Here we stand, sharing a global battlefield with our neighbors to the south. Our troops are working shoulder-to-shoulder fighting the war on terrorism, hunting for bin Laden and trying to make the wor...
Here we stand, sharing a global battlefield with our neighbors to the south. Our troops are working shoulder-to-shoulder fighting the war on terrorism, hunting for bin Laden and trying to make the world a better place.
So why is it U.S. officials are working overtime trying to ferret out new ways to throw down their gloves and have go-after-go with Canada on the trade front?
The softwood lumber dispute has been raging for some time having cost thousands of Canadian jobs and literally billions in lost revenue for producers.
Who are among the first casualties? Truckers, that’s who.
Just before the bipolar wood war erupted, our two nations’ trade negotiators were just getting back on speaking terms after a lengthy row over something as Canadian as poutine: the P.E.I. potato.
The U.S. banned all imports of these premier spuds after a miniscule portion of a single field developed a fungal infection.
This wart virus, while contagious among potatoes, is harmless to humans. (It merely makes the spud look a little less appealing.)
Purely by coincidence, the industry represents $36 million of the Island’s fragile economy, which also happened to be the exact amount of overproduction that occurred during the same growing season in Idaho. Again the trucking industry is one of the hardest hit by the ban – some small P.E.I. fleets reported losing $10,000 a week.
Now there are rumblings Uncle Sam’s new Farm Security Act has been armed with a legislative cattle prod and it aims to discourage Canadian meat showing up in U.S. fridges. Under the new labeling requirement, foreign beef, pork and lamb would need to be processed separately from U.S. meats. As well, the country of origin would need to be clearly marked on the product for end consumers to see.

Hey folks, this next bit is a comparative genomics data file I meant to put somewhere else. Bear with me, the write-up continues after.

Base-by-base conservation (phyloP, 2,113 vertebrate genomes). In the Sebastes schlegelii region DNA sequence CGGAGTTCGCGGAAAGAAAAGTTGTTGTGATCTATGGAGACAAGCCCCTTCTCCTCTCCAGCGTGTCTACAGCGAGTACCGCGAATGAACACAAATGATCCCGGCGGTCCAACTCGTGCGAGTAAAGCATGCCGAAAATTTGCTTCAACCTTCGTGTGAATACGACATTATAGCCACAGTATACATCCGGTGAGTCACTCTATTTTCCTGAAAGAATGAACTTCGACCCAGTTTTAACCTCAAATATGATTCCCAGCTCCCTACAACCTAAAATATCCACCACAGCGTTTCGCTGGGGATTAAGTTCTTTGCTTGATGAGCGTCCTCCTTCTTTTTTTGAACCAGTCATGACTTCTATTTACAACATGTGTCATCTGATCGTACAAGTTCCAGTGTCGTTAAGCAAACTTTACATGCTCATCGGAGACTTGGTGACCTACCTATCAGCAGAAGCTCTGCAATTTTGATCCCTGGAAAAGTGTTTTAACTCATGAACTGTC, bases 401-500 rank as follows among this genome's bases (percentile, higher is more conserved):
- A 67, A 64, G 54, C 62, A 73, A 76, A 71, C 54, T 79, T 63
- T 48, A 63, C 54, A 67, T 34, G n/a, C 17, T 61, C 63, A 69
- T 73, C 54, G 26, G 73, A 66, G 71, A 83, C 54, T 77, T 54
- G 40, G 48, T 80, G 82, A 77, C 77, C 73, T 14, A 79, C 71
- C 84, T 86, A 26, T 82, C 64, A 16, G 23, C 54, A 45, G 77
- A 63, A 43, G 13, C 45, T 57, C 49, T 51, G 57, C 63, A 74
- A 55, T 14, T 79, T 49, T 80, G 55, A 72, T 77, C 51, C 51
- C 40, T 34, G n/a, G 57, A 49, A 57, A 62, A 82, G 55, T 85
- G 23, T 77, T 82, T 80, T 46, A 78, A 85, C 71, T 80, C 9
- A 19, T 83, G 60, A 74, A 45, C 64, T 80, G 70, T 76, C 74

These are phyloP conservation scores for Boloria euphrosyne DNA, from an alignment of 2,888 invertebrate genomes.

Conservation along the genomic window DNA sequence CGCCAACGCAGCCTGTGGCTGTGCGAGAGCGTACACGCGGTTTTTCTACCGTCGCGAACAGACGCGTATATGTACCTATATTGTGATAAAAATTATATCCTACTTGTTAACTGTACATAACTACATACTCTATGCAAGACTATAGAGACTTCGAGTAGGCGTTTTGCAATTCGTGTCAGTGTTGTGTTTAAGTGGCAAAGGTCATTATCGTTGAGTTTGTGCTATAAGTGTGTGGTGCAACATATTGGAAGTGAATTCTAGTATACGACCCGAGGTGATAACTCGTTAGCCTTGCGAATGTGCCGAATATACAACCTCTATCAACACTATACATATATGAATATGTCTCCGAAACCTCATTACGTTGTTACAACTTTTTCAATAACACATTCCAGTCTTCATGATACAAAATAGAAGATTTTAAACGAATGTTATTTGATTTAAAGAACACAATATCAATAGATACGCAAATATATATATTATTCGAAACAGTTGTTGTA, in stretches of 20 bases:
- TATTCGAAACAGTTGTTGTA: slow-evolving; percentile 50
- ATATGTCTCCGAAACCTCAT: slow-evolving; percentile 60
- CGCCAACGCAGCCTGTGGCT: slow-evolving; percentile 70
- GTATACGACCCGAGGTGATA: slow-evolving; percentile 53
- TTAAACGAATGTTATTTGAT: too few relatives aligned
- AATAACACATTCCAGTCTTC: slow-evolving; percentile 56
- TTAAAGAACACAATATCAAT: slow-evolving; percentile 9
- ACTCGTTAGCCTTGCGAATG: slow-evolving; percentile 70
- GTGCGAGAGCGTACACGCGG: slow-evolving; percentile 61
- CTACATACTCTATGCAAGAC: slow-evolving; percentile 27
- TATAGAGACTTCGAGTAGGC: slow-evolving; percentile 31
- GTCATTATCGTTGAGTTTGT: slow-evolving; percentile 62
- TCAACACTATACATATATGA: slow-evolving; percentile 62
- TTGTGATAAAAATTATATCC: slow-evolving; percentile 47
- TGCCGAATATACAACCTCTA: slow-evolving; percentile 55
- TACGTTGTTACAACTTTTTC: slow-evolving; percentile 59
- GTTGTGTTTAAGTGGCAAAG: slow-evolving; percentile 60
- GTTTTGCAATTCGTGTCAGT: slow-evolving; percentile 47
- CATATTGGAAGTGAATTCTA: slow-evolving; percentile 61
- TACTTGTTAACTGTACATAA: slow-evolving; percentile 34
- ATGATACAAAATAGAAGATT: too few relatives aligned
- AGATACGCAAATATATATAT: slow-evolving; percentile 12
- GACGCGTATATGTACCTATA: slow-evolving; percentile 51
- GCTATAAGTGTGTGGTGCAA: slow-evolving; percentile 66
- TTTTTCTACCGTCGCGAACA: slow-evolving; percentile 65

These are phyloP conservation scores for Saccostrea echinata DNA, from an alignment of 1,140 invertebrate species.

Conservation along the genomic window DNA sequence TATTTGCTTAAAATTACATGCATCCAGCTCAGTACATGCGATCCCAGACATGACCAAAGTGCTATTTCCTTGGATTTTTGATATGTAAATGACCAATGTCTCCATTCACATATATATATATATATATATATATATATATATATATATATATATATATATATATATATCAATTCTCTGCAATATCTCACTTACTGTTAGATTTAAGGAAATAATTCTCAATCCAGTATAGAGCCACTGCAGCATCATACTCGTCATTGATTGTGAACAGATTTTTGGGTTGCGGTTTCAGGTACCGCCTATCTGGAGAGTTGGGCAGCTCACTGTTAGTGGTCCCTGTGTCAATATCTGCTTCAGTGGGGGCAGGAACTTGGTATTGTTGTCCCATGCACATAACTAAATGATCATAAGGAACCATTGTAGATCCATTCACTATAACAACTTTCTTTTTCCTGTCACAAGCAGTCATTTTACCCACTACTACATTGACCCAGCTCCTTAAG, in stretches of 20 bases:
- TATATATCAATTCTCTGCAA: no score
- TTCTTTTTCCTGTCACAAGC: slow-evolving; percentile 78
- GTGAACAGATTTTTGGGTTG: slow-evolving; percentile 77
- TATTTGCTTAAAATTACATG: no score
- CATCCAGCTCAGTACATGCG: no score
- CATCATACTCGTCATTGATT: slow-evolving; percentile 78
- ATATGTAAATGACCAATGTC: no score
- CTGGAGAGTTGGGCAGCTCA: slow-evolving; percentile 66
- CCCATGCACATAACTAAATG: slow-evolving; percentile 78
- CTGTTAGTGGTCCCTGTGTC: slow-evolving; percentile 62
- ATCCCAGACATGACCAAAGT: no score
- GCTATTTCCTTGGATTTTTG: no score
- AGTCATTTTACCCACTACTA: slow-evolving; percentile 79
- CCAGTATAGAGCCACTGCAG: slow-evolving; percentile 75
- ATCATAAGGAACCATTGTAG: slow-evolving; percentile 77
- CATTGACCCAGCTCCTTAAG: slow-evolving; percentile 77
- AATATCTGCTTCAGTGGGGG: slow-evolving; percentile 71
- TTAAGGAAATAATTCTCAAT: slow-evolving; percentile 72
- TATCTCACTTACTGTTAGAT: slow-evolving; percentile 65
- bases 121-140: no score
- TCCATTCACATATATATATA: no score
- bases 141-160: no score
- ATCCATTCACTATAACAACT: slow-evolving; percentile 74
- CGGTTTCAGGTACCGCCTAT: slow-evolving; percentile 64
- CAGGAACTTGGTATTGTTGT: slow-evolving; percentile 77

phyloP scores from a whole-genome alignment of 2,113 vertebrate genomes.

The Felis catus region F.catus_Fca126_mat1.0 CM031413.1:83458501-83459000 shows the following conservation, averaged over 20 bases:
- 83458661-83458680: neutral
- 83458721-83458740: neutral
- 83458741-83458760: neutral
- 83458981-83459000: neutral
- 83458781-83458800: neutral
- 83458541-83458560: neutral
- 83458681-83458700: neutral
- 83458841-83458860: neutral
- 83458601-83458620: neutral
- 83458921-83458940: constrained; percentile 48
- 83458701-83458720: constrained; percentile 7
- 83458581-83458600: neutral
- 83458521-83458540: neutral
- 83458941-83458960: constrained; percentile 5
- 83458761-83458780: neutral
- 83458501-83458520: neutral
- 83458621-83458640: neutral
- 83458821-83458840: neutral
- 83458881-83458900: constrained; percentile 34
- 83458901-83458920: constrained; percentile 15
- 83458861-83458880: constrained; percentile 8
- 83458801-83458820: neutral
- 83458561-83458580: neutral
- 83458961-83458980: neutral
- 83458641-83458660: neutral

American slaughterhouses and retailers would be faced with the prospect of absorbing huge costs or simply passing them on to their customers. Either way the result is likely the same. At some level of the process someone will refuse to pay the inflated price and Canuck meat will no longer flow freely into the vast, yet oft-vacuous, U.S. market.
Livestock exports to the southern side of the 49th parallel represent $6.5 billion annually: $5 billion for the cattle industry and $1.5 billion for pork producers.
While there have been no official estimates made, one can’t help but wonder how many millions this will cost the truckers who earn their daily bread piloting the many cattleliners of the west.
Speaking of bread, a fourth Can-Am trade dispute may be brewing and again it’s the U.S. pushing the matter forward.
The North Dakota Wheat Commission is performing its semi-annual, saber-rattling session; snorting and cussing over what it calls unfair trade practices. Apparently, Canadian farmers scratching out a living amounts to something unfair under the gunmetal-blue-eyed-glare of capitalism. As always, North Dakotans are demanding the head of the Canadian Wheat Board be jammed on a stick and placed at the border as a warning to other foreigners audacious enough to hawk their wares in the U.S.
Again it will be truckers who share in the fallout of this battle alongside Canadian farmers.
No matter what the example, when some hot-head started harassing Canucks in the Land of the Free, it is always this nation’s trucker who is forced to stand on the frontline of a war he often knows little to nothing about. It would be nice if the Yanks could remember who their friends are at least once in a while.
– John Curran can be reached by phone at 416-442-2091 or by email at email@example.com
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